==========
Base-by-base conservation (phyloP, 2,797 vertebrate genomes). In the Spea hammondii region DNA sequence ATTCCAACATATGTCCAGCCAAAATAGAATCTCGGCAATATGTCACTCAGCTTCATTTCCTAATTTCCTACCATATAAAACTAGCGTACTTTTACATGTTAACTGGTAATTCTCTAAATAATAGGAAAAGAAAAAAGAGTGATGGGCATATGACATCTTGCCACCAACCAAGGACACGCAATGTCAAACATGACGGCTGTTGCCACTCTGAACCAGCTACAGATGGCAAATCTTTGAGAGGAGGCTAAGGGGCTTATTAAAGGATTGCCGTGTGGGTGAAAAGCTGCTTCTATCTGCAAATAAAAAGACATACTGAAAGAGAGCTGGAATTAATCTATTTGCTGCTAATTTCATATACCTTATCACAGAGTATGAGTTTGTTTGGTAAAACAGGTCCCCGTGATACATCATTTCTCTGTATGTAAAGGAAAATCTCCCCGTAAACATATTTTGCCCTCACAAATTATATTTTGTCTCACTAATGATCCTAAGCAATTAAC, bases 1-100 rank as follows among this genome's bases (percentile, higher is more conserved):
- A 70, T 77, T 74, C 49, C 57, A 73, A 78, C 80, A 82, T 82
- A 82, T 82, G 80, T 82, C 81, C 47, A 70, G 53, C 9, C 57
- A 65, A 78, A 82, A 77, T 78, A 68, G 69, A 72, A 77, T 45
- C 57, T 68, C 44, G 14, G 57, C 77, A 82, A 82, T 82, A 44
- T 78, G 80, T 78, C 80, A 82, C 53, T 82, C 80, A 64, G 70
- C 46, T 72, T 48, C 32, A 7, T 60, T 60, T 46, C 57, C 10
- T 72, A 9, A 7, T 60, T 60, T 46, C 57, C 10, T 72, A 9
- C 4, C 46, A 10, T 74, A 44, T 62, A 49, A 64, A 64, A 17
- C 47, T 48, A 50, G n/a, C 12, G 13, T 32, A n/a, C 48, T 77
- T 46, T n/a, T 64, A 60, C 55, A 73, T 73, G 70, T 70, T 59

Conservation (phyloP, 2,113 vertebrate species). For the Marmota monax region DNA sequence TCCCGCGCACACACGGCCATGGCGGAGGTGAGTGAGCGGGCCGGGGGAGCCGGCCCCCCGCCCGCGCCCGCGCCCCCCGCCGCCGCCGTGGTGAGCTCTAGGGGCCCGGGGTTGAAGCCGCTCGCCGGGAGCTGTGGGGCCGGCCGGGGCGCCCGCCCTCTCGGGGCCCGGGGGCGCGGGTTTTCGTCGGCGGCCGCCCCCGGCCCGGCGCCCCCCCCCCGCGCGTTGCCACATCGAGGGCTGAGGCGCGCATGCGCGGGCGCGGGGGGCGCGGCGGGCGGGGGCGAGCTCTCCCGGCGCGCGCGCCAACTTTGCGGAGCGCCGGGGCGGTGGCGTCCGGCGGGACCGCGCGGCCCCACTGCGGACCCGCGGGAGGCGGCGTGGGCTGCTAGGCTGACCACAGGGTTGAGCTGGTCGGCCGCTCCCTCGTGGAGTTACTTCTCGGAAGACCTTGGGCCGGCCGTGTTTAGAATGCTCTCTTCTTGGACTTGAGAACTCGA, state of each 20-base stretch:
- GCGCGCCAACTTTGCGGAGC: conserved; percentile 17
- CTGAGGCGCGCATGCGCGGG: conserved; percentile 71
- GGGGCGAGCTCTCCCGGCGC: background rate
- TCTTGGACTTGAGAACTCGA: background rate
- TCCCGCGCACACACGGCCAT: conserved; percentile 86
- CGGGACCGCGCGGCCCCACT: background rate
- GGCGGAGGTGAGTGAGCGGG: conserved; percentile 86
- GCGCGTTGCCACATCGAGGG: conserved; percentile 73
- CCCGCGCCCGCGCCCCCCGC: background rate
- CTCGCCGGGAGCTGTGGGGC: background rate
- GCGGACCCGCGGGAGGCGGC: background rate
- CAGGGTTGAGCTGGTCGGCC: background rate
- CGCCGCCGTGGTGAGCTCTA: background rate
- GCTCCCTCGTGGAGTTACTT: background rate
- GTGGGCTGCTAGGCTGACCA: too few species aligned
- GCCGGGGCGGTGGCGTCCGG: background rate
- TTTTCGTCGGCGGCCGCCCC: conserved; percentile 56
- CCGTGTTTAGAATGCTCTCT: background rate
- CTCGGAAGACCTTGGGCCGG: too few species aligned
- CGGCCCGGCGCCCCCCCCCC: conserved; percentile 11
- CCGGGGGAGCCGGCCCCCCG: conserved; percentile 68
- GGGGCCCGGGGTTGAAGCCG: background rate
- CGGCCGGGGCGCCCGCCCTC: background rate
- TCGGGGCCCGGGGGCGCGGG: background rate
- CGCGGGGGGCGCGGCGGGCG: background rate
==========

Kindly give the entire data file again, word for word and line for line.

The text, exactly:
Base-by-base conservation (phyloP, 2,797 vertebrate genomes). In the Spea hammondii region DNA sequence ATTCCAACATATGTCCAGCCAAAATAGAATCTCGGCAATATGTCACTCAGCTTCATTTCCTAATTTCCTACCATATAAAACTAGCGTACTTTTACATGTTAACTGGTAATTCTCTAAATAATAGGAAAAGAAAAAAGAGTGATGGGCATATGACATCTTGCCACCAACCAAGGACACGCAATGTCAAACATGACGGCTGTTGCCACTCTGAACCAGCTACAGATGGCAAATCTTTGAGAGGAGGCTAAGGGGCTTATTAAAGGATTGCCGTGTGGGTGAAAAGCTGCTTCTATCTGCAAATAAAAAGACATACTGAAAGAGAGCTGGAATTAATCTATTTGCTGCTAATTTCATATACCTTATCACAGAGTATGAGTTTGTTTGGTAAAACAGGTCCCCGTGATACATCATTTCTCTGTATGTAAAGGAAAATCTCCCCGTAAACATATTTTGCCCTCACAAATTATATTTTGTCTCACTAATGATCCTAAGCAATTAAC, bases 1-100 rank as follows among this genome's bases (percentile, higher is more conserved):
- A 70, T 77, T 74, C 49, C 57, A 73, A 78, C 80, A 82, T 82
- A 82, T 82, G 80, T 82, C 81, C 47, A 70, G 53, C 9, C 57
- A 65, A 78, A 82, A 77, T 78, A 68, G 69, A 72, A 77, T 45
- C 57, T 68, C 44, G 14, G 57, C 77, A 82, A 82, T 82, A 44
- T 78, G 80, T 78, C 80, A 82, C 53, T 82, C 80, A 64, G 70
- C 46, T 72, T 48, C 32, A 7, T 60, T 60, T 46, C 57, C 10
- T 72, A 9, A 7, T 60, T 60, T 46, C 57, C 10, T 72, A 9
- C 4, C 46, A 10, T 74, A 44, T 62, A 49, A 64, A 64, A 17
- C 47, T 48, A 50, G n/a, C 12, G 13, T 32, A n/a, C 48, T 77
- T 46, T n/a, T 64, A 60, C 55, A 73, T 73, G 70, T 70, T 59

Conservation (phyloP, 2,113 vertebrate species). For the Marmota monax region DNA sequence TCCCGCGCACACACGGCCATGGCGGAGGTGAGTGAGCGGGCCGGGGGAGCCGGCCCCCCGCCCGCGCCCGCGCCCCCCGCCGCCGCCGTGGTGAGCTCTAGGGGCCCGGGGTTGAAGCCGCTCGCCGGGAGCTGTGGGGCCGGCCGGGGCGCCCGCCCTCTCGGGGCCCGGGGGCGCGGGTTTTCGTCGGCGGCCGCCCCCGGCCCGGCGCCCCCCCCCCGCGCGTTGCCACATCGAGGGCTGAGGCGCGCATGCGCGGGCGCGGGGGGCGCGGCGGGCGGGGGCGAGCTCTCCCGGCGCGCGCGCCAACTTTGCGGAGCGCCGGGGCGGTGGCGTCCGGCGGGACCGCGCGGCCCCACTGCGGACCCGCGGGAGGCGGCGTGGGCTGCTAGGCTGACCACAGGGTTGAGCTGGTCGGCCGCTCCCTCGTGGAGTTACTTCTCGGAAGACCTTGGGCCGGCCGTGTTTAGAATGCTCTCTTCTTGGACTTGAGAACTCGA, state of each 20-base stretch:
- GCGCGCCAACTTTGCGGAGC: conserved; percentile 17
- CTGAGGCGCGCATGCGCGGG: conserved; percentile 71
- GGGGCGAGCTCTCCCGGCGC: background rate
- TCTTGGACTTGAGAACTCGA: background rate
- TCCCGCGCACACACGGCCAT: conserved; percentile 86
- CGGGACCGCGCGGCCCCACT: background rate
- GGCGGAGGTGAGTGAGCGGG: conserved; percentile 86
- GCGCGTTGCCACATCGAGGG: conserved; percentile 73
- CCCGCGCCCGCGCCCCCCGC: background rate
- CTCGCCGGGAGCTGTGGGGC: background rate
- GCGGACCCGCGGGAGGCGGC: background rate
- CAGGGTTGAGCTGGTCGGCC: background rate
- CGCCGCCGTGGTGAGCTCTA: background rate
- GCTCCCTCGTGGAGTTACTT: background rate
- GTGGGCTGCTAGGCTGACCA: too few species aligned
- GCCGGGGCGGTGGCGTCCGG: background rate
- TTTTCGTCGGCGGCCGCCCC: conserved; percentile 56
- CCGTGTTTAGAATGCTCTCT: background rate
- CTCGGAAGACCTTGGGCCGG: too few species aligned
- CGGCCCGGCGCCCCCCCCCC: conserved; percentile 11
- CCGGGGGAGCCGGCCCCCCG: conserved; percentile 68
- GGGGCCCGGGGTTGAAGCCG: background rate
- CGGCCGGGGCGCCCGCCCTC: background rate
- TCGGGGCCCGGGGGCGCGGG: background rate
- CGCGGGGGGCGCGGCGGGCG: background rate